Originally, I thought your issue might be about the legacy default of ifort; if you want recl to be measured in bytes, you must set -assume byterecl.  recl applies only to files created and opened with access='direct'

Then if recl= does not apply to unformatted files then you can still open in unformatted, read first record into "large" buffer (with error test), use GETPOS to get the byte position after the first record. Close the file, open in stream and then read into the integer(1) array of size found by GETPOS. Then by inspection of first few and last few bytes you can figure out the number of bytes per record size.

By the way, this new forum comment section really sucks. The designer must think we tweet these comments with cell phones.

Jim Dempsey

www.quickthreadprogramming.com

I left out some information in my original post to keep it short since I am working with an in-house scientific data compression format.  Our in-house data format, called TDLPACK is written to Fortran unformatted sequential files in the following manner:

<recordlength>{4-byte padding}{size of TDLPACK record in bytes}{TDLPACK data}<recordlength>

So here is the solution I came up with,

OPEN(UNIT=20,FILE="FILENAME",FORM="UNFORMATTED",CONVERT="BIG_ENDIAN",STATUS="OLD)

READ(20)NTRASH,IOCTET
ALLOCATE(IPACK(IOCTET/4))
BACKSPACE(20)
READ(20)NTRASH,IOCTET,IPACK

where NTRASH is the 4-byte padding, IOCTET is the TDLPACK size in bytes, and IPACK is the integer array holding the TDLPACK record.  The code above assumes 4-byte INTEGER as the default.

Does anyone see an issue with this?  My reasoning for originally posting was to see if there was a way to get the record length without any explicit I/O...hoping the RECL specifier in the INQUIRE statement would be the solution.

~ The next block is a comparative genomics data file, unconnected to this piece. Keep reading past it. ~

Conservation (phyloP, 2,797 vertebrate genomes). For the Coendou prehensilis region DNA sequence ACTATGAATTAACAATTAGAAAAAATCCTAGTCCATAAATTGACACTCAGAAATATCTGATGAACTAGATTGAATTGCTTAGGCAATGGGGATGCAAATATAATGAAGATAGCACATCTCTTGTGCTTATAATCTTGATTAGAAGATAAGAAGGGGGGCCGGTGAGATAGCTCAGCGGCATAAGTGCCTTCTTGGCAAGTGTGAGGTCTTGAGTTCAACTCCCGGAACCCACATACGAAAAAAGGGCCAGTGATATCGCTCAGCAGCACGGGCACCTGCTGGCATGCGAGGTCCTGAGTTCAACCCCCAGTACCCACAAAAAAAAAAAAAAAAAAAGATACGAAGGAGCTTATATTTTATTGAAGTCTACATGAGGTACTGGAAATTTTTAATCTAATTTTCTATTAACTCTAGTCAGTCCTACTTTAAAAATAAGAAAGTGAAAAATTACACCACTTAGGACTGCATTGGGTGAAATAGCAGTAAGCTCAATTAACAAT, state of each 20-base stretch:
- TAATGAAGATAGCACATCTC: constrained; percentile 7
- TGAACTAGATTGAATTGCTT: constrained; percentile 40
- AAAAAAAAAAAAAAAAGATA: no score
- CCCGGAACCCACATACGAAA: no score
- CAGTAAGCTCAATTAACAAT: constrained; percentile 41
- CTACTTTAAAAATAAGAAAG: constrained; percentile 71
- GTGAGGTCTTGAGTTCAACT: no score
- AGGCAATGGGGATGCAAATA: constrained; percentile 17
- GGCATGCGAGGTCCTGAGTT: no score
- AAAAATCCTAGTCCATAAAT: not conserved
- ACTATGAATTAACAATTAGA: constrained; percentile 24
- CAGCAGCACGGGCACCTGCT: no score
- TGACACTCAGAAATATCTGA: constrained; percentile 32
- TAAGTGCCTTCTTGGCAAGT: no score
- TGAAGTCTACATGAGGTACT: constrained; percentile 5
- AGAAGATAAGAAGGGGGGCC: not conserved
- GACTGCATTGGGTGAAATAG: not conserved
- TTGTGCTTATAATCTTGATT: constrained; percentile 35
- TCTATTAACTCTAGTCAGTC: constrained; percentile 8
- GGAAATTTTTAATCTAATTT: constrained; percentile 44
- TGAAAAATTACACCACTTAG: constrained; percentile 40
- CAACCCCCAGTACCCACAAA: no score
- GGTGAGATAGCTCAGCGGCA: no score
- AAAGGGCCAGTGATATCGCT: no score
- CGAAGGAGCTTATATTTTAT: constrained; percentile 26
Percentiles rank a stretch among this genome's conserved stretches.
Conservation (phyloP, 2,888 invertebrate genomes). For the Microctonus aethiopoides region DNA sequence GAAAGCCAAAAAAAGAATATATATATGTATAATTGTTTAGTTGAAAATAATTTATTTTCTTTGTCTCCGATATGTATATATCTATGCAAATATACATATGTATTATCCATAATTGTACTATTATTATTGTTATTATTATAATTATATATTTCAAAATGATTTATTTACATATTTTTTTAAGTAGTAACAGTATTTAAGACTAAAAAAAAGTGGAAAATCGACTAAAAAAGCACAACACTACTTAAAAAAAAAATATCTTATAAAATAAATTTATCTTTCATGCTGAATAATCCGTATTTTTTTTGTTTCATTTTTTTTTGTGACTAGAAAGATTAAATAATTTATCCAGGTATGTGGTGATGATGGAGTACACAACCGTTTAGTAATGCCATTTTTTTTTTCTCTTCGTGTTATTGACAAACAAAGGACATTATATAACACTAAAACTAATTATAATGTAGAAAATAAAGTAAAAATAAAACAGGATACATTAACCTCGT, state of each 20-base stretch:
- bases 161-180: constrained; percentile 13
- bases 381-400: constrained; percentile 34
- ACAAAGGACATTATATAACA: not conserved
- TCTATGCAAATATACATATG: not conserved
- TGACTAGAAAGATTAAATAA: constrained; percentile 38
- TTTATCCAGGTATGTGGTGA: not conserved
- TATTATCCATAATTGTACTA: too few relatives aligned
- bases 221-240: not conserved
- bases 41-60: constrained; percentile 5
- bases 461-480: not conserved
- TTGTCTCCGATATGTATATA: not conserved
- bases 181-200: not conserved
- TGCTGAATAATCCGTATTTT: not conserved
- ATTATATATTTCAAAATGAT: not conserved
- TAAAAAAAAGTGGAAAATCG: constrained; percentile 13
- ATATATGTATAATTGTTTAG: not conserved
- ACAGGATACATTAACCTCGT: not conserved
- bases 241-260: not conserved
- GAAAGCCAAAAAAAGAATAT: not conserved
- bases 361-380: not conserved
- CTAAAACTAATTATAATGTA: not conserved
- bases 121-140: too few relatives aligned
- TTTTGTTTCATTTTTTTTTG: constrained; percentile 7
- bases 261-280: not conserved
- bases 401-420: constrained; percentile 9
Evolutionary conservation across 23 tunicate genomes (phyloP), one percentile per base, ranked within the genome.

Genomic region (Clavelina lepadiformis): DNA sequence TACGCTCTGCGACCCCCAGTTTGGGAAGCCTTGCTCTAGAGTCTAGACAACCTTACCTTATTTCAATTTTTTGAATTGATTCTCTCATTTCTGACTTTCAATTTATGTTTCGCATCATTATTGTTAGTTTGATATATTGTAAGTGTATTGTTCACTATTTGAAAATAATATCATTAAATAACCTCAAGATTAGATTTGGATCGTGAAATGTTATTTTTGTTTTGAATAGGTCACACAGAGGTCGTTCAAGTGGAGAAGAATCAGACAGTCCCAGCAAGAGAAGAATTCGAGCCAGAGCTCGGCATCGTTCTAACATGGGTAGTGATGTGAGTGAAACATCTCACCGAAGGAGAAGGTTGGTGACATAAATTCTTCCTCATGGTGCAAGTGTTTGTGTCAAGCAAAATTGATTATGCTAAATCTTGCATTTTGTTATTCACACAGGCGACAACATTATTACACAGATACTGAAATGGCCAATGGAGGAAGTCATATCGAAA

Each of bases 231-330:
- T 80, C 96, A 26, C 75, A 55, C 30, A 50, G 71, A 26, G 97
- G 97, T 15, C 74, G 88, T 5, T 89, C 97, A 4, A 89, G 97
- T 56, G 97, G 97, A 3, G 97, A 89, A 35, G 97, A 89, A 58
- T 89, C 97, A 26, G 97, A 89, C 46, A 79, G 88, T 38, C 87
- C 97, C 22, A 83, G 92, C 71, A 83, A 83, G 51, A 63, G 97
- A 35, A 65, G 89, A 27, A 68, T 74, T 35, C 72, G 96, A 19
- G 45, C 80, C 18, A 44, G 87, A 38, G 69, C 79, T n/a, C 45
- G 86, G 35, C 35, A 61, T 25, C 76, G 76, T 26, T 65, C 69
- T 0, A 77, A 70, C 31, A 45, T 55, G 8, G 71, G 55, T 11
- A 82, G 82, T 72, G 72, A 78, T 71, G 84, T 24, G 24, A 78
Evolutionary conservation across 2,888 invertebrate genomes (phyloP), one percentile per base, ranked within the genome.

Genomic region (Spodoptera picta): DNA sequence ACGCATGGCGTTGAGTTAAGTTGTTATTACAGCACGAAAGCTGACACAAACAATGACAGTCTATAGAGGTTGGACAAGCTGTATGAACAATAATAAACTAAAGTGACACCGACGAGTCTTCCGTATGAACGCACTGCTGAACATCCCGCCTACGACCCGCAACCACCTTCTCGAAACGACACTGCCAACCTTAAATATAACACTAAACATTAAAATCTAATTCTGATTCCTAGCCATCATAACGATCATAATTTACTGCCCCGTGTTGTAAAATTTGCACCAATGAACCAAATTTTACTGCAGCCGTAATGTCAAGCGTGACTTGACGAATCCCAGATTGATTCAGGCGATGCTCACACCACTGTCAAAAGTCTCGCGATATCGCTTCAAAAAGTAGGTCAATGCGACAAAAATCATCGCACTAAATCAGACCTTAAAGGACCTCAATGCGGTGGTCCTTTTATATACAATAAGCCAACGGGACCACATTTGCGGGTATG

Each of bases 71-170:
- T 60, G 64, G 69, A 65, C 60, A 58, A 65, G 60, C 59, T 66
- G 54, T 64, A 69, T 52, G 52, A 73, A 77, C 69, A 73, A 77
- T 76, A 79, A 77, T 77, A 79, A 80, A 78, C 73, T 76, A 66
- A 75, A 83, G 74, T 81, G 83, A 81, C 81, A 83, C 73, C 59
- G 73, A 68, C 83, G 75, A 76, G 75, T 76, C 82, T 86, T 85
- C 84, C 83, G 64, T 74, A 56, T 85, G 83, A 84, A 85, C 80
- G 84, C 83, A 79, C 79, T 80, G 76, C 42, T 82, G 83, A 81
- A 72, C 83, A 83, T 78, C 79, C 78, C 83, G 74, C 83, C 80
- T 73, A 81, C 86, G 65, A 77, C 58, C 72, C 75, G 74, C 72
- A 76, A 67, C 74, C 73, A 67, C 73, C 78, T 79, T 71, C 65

Thanks for all feedback!

If you opened in stream mode .and. made the assumption that the hidden record lengths were 4 bytes, you could stream read three 4-byte fields: Fortran record length, padd, size of TDLPACK
Then allocate your IPACK, stream read the data, .and. read the trailing hidden record length.

This would remove the BACKSPACE requirement, thus improving performance.

The suggestion I made is no different from above for reading the stream. The procedural difference is at file open time, I suggest inserting some sanity check code that determines/verifies what the byte size and endian-ness is of the hidden Fortran record length. Also note that implicit with the endian-ness of the discovered Fortran record size, .and. discovered endian-ness of your size of TDLPACK record, you derive the endian-ness of the data. What this does for you is your files are transportable without regard to endian-ness of recorded data and curiously you can also have your code figure out the number of bytes for TDLPACK record size. Think of someone giving you an image file of a tape from an old system (byte stream). If you write the code well, you will not have to spend time later figuring out the data layout.

Jim Dempsey

www.quickthreadprogramming.com

Leave a Comment

Please sign in to add a comment. Not a member? Join today